Thursday, January 16, 2014

My perspective on firearm ownership

One of the things I have learned in my exploration into politics is that what you say can easily be misrepresented.

I experienced this recently. I was having an informed and polite debate with a friend of mine on Facebook. The debate mostly focused around the issue of whether firearm regulation improves safety.

I learnt through a reliable source that some people had apparently pointed out my conversation as some type of anti-gun stance.

Let me set the record straight here and now. I am not anti-gun or firearm. I grew up around firearms. We had them on the farm. I was hunting before most boys had fired a BB gun. 

When I entered high school, I joined the shooting team. For my whole high school career I spent 3 days a week practising. I would shoot between 50-100 rounds every practice with .22 German-made Auntluch rifle. I once shot 398(400) in a bisley. 

I also understand the important role hunting plays in nature conservation, and how game farm permits have lead to a massive increase in game population levels (*1). 

I have no problem with responsible people who wish to purchase firearms for defence, for hunting or other recreational uses.

What I do believe in is smart firearm regulation -- that only people who can show that they can responsibly own a firearm and have a valid reason for a firearm can purchase one.

My view is hardly extreme. It is very moderate. Most of the safest countries in the world have deployed successful firearm regulation which has lowered the rate of firearm deaths (*2).

Just because I like firearms does not mean I ignore the cold hard reality about them. Telling me "guns don't kill people; people kill people" is like telling me cigarettes don't cause cancer. A gun kills. That is why I use one to hunt with.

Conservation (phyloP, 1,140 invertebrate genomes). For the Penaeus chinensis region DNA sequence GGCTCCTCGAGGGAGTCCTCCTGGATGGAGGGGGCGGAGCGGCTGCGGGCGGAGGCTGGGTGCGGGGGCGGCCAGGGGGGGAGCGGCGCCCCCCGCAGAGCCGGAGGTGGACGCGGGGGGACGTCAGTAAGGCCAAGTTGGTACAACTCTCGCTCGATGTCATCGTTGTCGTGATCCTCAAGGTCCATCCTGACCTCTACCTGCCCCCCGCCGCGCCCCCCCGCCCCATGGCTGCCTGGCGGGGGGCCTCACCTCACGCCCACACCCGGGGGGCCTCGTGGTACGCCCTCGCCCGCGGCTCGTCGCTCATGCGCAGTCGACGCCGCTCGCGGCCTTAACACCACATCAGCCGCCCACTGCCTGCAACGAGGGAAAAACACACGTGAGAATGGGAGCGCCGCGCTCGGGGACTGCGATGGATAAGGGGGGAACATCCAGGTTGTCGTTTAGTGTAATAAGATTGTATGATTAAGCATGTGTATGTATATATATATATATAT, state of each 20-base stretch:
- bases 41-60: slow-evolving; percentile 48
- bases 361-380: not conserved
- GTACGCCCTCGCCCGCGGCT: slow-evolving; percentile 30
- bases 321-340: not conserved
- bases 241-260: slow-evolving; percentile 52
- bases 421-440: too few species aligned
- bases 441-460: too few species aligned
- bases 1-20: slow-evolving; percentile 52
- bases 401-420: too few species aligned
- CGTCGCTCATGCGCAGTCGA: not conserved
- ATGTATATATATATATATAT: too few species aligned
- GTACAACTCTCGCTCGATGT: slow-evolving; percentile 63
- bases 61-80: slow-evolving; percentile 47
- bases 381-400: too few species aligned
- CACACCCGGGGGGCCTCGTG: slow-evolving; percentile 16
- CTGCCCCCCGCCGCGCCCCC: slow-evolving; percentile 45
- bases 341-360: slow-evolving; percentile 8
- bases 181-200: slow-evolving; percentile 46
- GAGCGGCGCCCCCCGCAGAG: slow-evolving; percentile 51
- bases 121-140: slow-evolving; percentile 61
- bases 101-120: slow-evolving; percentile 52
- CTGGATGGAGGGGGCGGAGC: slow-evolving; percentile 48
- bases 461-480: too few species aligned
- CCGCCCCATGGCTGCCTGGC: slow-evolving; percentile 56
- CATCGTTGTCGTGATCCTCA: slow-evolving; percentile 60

Studies found that people who carry guns were 4.5 times as likely to be shot and 4.2 times as likely to get killed compared with unarmed citizens (*3). Societies with poor gun regulation are more likely to have more gun-related deaths. 

Since I am aware of the dangers and risks associated with firearms, I really think it is important that we have smart regulation that allows responsible gun owners to own firearms and that improves the public's safety. 

Improved firearm regulation in Australia saw an end to all mass shootings. According to President Howard (former conservative President of Australia) firearm homicides dropped by 69% over the next decade and firearm suicides dropped by 65% (without a parallel increase in non-firearm homicides and suicide rates). (*4)

I understand the need for a hunter to own a hunting rifle, but I don't think selling AR15 assault rifles in our Spars would be a good idea -- a view shared by 85% of American gun owners.(*5) 

South Africa has some very responsible gun ownership laws, but I always believe that there is room to improve our policies and systems so they are more effective and more efficient. 

I am not anti-gun. I am pro responsible firearm ownership. 


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